As for the Schopenhauer, perhaps if you were to dust off your Predator opera and write one for that writing? ;)

  2. Nicole Cushing says

    I define myself as a small-l libertarian (not a member of the Libertarian party). I think the universe is essentially libertarian. Government is incapable of enforcing even the most basic, common sense laws. Life is not fair. Efforts to to make it fair end up warped and often perpetuating more harm than had nothing been done at all.

  3. says

    Larry: That all makes a lot of sense. Thanks for the context.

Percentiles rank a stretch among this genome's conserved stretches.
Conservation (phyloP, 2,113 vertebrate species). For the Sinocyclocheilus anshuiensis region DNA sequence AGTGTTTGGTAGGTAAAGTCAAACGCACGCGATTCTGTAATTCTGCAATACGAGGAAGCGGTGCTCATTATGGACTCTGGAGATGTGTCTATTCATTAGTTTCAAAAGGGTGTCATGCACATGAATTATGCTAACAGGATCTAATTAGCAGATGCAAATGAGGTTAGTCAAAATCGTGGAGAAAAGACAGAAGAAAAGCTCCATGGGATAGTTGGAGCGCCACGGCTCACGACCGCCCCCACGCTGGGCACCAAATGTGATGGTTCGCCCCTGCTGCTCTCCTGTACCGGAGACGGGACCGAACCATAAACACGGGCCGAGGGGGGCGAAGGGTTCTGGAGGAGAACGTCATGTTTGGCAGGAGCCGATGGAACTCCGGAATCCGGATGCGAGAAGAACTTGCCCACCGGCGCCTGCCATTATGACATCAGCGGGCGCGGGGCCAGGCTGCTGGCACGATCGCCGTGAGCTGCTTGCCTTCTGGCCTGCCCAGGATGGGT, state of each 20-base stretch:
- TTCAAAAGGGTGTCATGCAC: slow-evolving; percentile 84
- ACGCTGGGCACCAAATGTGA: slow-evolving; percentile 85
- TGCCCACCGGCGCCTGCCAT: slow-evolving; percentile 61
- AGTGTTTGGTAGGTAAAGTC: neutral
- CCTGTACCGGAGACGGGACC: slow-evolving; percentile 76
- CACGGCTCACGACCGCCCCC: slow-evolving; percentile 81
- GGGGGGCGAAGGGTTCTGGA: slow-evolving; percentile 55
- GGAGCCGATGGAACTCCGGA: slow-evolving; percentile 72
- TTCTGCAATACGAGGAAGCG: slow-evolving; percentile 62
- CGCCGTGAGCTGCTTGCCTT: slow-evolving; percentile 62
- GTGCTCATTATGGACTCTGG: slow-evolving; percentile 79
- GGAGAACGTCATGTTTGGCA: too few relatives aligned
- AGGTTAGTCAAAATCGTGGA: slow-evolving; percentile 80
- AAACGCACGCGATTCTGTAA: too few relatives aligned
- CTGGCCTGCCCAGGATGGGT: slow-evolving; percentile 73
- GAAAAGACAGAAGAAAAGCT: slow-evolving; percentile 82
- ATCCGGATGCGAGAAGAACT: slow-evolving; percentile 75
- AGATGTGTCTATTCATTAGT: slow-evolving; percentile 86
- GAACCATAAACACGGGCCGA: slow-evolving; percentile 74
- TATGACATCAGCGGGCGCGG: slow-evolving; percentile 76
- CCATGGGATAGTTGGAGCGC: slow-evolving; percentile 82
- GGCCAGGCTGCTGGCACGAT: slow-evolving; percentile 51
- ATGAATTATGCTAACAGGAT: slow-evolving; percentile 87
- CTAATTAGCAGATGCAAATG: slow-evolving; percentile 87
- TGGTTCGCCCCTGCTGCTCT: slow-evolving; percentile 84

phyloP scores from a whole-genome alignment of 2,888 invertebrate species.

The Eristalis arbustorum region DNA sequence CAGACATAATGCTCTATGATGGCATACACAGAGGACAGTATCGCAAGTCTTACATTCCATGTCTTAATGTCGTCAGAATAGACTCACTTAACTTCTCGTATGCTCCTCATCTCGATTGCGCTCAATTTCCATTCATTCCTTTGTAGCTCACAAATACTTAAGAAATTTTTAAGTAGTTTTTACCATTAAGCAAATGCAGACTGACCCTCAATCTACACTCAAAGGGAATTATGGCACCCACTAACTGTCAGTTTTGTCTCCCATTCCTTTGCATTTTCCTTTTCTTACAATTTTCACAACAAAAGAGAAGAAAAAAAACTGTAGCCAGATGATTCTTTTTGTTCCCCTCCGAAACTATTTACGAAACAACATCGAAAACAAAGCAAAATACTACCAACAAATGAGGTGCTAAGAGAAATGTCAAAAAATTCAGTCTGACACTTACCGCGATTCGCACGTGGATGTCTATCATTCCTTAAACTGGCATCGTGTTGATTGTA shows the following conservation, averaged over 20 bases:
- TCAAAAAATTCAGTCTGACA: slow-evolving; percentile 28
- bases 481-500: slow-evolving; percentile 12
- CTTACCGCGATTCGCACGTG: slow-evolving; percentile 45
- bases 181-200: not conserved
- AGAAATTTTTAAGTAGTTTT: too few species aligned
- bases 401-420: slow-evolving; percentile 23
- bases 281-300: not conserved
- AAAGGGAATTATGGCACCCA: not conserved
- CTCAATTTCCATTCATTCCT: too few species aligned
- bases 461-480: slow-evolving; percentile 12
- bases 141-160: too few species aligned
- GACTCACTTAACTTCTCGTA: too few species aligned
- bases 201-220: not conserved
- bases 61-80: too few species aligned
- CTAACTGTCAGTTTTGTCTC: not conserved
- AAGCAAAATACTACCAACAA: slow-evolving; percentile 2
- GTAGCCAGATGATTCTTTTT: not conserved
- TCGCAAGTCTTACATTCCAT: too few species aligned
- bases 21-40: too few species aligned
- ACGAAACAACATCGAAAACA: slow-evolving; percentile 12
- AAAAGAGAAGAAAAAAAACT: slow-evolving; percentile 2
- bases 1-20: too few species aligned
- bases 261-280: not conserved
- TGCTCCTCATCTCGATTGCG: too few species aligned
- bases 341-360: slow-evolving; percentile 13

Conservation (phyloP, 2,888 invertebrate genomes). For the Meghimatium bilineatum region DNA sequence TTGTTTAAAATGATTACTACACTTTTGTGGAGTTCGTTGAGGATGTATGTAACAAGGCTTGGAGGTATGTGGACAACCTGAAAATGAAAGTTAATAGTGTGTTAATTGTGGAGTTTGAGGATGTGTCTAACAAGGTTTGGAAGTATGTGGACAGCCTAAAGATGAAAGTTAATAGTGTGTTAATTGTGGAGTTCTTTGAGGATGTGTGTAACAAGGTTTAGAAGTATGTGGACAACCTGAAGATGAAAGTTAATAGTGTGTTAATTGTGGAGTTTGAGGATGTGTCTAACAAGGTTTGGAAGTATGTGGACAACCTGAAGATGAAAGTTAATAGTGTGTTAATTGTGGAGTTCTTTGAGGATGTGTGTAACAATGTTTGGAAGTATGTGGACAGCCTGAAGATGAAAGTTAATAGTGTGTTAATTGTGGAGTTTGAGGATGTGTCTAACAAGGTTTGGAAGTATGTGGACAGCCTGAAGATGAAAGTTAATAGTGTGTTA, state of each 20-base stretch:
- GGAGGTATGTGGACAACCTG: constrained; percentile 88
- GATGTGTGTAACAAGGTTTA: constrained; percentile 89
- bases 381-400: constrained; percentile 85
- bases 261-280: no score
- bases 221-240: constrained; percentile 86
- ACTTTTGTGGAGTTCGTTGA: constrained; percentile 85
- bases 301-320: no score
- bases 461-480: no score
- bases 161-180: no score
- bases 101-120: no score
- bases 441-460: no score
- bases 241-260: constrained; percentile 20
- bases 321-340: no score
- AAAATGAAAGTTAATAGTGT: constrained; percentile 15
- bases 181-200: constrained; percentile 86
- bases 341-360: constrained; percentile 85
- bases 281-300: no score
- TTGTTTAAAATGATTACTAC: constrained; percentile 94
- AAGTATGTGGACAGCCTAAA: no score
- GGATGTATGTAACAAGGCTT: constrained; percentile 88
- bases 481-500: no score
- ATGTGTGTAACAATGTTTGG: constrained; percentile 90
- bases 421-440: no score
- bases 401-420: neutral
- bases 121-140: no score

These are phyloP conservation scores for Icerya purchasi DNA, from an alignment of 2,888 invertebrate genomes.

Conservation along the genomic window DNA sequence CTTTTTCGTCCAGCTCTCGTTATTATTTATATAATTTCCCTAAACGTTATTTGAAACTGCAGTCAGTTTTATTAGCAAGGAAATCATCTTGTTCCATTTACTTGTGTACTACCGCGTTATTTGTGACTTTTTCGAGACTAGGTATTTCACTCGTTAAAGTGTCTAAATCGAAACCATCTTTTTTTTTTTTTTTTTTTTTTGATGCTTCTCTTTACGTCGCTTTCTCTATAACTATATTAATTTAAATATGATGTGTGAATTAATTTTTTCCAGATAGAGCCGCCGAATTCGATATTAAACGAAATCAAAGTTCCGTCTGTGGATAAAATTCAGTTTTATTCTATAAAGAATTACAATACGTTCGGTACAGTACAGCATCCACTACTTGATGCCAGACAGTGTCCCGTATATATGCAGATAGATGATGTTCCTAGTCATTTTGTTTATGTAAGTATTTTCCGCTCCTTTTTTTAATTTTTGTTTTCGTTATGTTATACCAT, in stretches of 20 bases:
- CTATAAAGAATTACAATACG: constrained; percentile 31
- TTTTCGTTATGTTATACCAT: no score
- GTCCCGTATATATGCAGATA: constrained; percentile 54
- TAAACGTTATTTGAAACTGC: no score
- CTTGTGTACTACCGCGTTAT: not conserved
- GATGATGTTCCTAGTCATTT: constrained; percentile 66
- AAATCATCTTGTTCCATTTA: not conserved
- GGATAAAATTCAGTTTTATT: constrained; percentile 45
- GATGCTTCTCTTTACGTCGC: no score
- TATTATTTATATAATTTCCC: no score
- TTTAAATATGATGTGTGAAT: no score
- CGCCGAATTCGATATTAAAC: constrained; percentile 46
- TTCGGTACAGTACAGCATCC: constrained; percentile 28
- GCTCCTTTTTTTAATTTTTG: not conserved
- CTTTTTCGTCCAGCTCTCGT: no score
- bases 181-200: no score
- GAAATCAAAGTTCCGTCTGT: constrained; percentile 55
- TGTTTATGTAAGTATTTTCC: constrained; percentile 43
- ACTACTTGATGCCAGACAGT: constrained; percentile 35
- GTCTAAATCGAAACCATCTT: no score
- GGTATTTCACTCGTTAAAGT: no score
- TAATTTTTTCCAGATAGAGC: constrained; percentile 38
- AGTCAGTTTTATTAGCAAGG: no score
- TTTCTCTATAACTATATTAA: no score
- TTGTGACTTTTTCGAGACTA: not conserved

Nicole–I am not as cynical about government, but think the Founding Fathers were wise in their system of checks and balances. It wasn’t enough, but it was something that has to be part of any governmental system. It’s just been warped all out of recognition over the last few years.

  4. says

    No problem! I was just worried that I would end up sounding a bit pedantic since this pamphlet has been so influential in my field of study.

  5. says

    “Life” is not “not fair” so much as indifferent — it doesn’t care, and there isn’t any it to care or not care. This doesn’t mean we can’t try to be fairer. At the same time, trying to enforce fairness on the entirety of humanity usually involves tanks and jackboots. And *that* isn’t fair.

  6. says

    That’s good, because my only defense are those horrid YouTube videos with which I tortured her during her term as guest blogger.

  7. says